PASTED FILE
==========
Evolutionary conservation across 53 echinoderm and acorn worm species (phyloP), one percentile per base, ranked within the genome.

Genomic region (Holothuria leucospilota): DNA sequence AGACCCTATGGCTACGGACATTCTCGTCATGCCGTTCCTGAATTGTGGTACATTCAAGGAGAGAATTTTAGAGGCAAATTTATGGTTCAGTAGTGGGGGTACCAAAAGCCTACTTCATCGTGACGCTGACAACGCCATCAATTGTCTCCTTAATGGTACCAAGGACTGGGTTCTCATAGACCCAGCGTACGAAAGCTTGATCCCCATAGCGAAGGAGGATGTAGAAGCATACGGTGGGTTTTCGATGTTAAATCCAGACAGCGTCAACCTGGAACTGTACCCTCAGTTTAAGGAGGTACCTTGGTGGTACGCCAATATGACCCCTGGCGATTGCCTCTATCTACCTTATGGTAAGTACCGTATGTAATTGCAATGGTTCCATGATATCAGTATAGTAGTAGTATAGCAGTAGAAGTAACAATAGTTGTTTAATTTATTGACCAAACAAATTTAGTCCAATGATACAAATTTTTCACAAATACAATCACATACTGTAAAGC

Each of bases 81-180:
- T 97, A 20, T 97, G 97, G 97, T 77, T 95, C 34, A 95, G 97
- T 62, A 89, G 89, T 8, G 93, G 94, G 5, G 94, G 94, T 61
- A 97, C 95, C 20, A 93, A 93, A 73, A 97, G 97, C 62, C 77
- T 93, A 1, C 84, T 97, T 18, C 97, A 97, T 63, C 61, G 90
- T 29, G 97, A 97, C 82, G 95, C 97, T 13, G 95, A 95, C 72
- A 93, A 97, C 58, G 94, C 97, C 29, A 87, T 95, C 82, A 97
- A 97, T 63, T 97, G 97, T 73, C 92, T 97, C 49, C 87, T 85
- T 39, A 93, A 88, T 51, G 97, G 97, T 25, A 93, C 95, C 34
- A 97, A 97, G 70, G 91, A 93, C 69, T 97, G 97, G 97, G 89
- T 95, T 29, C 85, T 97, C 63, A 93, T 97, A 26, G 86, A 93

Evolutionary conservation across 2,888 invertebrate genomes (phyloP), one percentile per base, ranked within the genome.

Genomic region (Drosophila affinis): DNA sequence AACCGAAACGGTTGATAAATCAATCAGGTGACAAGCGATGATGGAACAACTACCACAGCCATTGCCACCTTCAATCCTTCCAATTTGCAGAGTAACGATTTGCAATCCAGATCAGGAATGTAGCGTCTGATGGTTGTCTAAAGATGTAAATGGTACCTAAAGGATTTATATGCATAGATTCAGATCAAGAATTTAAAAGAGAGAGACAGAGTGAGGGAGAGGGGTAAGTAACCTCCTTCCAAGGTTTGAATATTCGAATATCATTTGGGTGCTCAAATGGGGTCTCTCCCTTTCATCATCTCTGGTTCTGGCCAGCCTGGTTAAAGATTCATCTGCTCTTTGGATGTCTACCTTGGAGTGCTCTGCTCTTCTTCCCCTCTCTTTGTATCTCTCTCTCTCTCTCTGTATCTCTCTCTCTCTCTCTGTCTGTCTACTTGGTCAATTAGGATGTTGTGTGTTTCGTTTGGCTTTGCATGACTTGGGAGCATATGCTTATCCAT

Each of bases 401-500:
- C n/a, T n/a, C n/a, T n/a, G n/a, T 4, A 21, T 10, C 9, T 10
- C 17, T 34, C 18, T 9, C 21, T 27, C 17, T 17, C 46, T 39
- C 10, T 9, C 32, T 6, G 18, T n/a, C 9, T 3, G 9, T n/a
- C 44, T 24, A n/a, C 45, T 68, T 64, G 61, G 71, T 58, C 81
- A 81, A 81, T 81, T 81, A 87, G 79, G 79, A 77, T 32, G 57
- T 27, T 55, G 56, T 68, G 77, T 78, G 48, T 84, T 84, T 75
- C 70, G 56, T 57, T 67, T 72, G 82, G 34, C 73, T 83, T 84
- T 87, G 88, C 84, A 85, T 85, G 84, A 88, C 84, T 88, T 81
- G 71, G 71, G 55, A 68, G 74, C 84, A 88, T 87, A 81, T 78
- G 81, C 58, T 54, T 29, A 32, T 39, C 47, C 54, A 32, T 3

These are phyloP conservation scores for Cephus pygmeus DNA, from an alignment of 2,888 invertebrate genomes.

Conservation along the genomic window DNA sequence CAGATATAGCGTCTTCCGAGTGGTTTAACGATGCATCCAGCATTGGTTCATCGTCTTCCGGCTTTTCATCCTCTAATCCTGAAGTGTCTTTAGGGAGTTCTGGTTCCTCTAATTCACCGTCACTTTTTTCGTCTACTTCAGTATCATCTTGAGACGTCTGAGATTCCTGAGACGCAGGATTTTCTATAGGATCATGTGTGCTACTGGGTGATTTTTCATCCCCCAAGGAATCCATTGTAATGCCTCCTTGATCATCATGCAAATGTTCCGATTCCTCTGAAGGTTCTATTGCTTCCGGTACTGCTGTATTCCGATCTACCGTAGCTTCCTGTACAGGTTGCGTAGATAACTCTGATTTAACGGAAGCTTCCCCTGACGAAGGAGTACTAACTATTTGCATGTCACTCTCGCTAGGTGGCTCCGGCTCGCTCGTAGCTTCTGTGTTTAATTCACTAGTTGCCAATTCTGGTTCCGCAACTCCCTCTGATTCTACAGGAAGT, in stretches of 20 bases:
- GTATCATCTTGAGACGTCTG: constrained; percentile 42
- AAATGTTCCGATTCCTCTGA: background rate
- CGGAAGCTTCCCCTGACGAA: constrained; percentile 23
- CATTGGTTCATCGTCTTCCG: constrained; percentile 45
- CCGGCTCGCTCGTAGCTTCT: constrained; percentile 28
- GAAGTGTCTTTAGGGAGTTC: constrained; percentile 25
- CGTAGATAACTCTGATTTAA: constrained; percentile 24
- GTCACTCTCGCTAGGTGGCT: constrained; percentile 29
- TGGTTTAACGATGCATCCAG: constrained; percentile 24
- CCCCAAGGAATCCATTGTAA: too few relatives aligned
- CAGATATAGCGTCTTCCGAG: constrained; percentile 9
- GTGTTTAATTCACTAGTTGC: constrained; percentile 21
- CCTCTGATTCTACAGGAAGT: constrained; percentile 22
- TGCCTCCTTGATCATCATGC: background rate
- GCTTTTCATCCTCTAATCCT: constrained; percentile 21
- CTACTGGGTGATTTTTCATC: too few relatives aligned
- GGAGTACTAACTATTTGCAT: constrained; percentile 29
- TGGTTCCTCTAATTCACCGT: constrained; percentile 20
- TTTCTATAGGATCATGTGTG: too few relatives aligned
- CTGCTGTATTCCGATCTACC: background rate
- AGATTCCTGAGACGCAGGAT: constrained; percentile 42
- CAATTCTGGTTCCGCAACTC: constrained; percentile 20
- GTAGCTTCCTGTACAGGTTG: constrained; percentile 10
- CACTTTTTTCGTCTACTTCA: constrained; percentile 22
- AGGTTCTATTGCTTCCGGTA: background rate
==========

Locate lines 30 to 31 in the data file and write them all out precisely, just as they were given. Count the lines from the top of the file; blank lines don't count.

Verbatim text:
- AAATGTTCCGATTCCTCTGA: background rate
- CGGAAGCTTCCCCTGACGAA: constrained; percentile 23